I connected the threat of personal danger for Jesus to modern day martyrs like Dietrich Bonhöffer and Oscar Romero. They were prophetic voices were like that of Jesus. Their public ministries took place under the threat of arrest or death by the secular authorities.

Fortunately, we in Canada don’t have to face arrest or death for proclaiming our beliefs. But that doesn’t mean that we should not speak with prophetic voices. After all, the role of the Hebrew prophets was to critique Israel’s leaders for not living up to God’s standards. They didn’t foretell the future, except to point out the consequences of the leaders’ immoral behaviour.

Water everywhere, but not a drop to drink

I have spoken several times about the fact that many of our remote First Nations communities do not have safe drinking water. It’s not lack of water.  It’s more, “Water everywhere, and not a drop to drink.”  We southerners take it for granted that when we turn on our taps, clean water will flow out. Just imagine if that were not the case. It would be like living in the cholera- and typhoid-ridden Toronto or Montreal in the later 19th century. That’s 150 years ago!

Neskantaga First Nation. Photo: Fred Lum; Globe and Mail

It is a national disgrace that in Canada, in the 21st century, people should have boil-water advisories lasting decades. Neskantaga First Nation has had a boil water advisory or 41 years!  So I was absolutely incensed recently to read this headline on page 1 of the Globe & Mail. “Sanitation specialist developed system to ensure refugee camps anywhere have healthy drinking water”.

The newspaper cited technology that Dr. Syed Imran Ali of York University developed.  It uses computer assistance, in the form of machine learning, to optimize the guidelines of the World Health Organization to the specific site. The WHO standards apply to municipal water systems in cities, which operate under fairly hygienic conditions.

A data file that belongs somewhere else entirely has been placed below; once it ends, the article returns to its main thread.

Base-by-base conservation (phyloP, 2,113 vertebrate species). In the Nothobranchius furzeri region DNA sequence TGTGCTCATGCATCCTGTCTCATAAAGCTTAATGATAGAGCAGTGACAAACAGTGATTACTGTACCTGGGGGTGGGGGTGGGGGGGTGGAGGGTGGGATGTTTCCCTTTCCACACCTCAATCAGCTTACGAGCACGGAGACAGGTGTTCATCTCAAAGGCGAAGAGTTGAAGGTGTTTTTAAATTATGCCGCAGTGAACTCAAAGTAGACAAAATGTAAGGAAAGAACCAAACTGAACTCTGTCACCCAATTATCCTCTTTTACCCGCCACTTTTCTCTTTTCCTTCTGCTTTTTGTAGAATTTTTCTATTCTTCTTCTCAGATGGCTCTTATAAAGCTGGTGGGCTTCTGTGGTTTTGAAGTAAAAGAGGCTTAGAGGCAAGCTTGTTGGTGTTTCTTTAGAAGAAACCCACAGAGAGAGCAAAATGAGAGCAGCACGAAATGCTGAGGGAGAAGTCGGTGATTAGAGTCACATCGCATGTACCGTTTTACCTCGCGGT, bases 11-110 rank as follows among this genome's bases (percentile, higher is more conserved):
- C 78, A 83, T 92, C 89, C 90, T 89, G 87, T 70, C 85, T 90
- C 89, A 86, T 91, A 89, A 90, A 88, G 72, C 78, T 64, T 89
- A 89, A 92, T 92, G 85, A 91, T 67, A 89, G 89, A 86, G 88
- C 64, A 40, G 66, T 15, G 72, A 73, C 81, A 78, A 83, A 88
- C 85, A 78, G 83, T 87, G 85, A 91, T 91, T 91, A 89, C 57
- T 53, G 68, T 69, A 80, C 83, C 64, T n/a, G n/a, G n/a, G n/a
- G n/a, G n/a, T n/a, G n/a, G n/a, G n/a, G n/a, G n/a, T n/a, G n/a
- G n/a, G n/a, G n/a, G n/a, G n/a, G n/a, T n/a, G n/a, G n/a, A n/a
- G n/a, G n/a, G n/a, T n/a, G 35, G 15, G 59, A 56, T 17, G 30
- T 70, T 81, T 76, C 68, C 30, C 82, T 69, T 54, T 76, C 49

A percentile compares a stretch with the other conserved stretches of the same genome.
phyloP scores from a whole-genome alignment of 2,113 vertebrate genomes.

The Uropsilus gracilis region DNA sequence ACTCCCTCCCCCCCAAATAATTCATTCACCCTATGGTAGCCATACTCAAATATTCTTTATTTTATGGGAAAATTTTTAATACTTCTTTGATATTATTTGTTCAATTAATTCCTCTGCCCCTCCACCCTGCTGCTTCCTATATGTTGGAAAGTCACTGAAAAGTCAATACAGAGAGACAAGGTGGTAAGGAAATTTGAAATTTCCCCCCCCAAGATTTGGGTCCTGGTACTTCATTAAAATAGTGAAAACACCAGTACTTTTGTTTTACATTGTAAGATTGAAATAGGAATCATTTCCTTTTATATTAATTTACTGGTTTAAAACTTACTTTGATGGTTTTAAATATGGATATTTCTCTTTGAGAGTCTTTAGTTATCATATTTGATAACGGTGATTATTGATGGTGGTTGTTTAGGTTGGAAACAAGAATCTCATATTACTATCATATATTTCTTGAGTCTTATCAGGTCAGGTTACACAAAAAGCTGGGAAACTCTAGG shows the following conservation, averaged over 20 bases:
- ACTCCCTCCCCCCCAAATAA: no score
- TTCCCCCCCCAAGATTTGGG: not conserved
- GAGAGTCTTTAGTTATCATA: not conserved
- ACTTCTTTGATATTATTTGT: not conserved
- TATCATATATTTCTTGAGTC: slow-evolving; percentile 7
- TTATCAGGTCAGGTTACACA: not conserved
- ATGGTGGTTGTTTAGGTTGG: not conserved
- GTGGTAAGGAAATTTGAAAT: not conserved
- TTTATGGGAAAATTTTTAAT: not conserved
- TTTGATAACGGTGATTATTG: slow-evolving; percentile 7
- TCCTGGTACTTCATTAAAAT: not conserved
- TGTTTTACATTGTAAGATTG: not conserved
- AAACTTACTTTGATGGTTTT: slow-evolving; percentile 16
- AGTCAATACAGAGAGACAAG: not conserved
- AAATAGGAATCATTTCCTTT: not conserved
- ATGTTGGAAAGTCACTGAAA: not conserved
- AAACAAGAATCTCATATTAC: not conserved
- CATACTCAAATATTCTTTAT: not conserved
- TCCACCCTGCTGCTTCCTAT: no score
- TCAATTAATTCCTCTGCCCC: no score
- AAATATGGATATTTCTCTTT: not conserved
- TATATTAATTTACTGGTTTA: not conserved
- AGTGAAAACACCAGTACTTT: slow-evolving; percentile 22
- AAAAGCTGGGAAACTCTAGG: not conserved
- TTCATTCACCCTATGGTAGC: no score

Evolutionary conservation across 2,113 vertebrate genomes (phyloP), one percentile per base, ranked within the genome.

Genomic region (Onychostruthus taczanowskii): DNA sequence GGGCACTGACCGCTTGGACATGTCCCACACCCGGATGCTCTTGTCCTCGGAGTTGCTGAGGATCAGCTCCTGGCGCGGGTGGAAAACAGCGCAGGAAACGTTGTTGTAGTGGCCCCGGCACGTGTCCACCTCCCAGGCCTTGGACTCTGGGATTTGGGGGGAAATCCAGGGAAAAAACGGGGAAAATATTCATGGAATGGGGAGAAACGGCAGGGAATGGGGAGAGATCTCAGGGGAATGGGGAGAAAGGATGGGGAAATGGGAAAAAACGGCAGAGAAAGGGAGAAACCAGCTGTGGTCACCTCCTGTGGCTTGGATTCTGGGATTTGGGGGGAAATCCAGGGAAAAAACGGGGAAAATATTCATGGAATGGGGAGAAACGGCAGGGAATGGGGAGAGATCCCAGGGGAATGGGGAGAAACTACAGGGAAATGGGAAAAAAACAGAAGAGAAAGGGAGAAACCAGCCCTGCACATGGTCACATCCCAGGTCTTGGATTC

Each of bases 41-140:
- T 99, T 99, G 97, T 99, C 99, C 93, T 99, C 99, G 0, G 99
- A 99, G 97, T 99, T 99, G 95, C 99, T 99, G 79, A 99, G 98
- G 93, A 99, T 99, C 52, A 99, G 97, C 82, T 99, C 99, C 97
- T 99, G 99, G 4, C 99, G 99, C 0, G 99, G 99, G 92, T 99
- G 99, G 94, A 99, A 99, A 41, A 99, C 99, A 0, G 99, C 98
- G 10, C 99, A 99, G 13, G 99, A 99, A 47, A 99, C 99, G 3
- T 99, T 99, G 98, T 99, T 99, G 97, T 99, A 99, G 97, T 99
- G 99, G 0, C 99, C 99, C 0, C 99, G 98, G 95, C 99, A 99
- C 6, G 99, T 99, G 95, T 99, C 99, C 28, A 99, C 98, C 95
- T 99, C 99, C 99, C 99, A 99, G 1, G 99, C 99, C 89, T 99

Yes, it’s a good news story. People who have to flee their homes deserve access to safe drinking water, just like anyone else. Canadians developed the new technology. Canadian taxpayers paid for it. So why, I ask, is this good news not available to remote communities here in Canada?

A decades long injustice

This isn’t the first time that I have read about a situation of this sort. Canada’s Disaster Assistance Response Team (DART) can fly portable water treatment plants to places where disasters like earthquakes have rendered water treatment plants inoperable.

Again, I ask, why can we fly people round the world to provide humanitarian assistance? Yet, we cannot, or will not, do so for people living right here in Canada? What would I think, if I were a First Nations person living without access to clean drinking water?

I think that I would be very angry. Because the Government of Canada refuses to recognize that the disaster in my community deserves the same response as one happening the other side of the world. That is immoral. I want to raise my voice against this injustice.

This is the Gospel message for today. Jesus said that as we do or don’t do things for the least of his brothers and sisters, so we also do or don’t do them for him. That’s what we heard three weeks ago on the Reign of Christ. No, I didn’t have to risk my life to say this for the sake of the Gospel. But it’s important, nonetheless. Amen.